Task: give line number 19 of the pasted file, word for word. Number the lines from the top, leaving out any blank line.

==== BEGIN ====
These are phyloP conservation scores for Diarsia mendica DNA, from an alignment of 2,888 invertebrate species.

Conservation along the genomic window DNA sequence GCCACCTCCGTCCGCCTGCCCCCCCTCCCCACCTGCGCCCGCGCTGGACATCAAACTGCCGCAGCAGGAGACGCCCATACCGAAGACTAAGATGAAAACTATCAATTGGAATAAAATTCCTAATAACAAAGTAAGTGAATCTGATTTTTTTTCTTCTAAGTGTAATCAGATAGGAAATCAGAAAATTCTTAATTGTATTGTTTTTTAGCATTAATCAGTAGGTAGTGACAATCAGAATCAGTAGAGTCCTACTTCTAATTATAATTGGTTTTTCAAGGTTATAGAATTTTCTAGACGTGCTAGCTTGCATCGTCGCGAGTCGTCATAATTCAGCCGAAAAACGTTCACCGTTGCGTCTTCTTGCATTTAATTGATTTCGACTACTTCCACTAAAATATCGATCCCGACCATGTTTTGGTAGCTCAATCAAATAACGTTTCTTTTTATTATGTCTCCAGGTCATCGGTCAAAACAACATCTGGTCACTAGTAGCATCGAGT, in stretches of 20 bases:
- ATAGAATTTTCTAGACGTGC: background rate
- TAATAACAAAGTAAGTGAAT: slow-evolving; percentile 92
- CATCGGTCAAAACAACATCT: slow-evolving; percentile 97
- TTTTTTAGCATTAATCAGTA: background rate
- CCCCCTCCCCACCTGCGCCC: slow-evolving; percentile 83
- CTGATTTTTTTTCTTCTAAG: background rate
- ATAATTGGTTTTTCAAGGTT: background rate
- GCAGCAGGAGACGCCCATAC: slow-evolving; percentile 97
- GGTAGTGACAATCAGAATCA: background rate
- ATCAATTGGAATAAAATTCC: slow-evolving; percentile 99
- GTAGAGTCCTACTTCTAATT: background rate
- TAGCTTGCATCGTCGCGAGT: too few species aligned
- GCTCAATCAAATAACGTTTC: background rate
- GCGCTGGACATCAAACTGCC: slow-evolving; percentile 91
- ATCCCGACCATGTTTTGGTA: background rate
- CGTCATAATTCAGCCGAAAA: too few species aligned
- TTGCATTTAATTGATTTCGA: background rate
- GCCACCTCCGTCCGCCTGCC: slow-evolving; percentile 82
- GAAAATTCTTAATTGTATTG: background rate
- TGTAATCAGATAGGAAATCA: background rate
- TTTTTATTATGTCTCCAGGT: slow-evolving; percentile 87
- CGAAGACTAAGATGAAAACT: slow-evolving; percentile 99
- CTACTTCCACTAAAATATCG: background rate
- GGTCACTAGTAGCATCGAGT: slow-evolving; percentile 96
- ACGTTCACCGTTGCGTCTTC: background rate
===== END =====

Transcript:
- TTGCATTTAATTGATTTCGA: background rate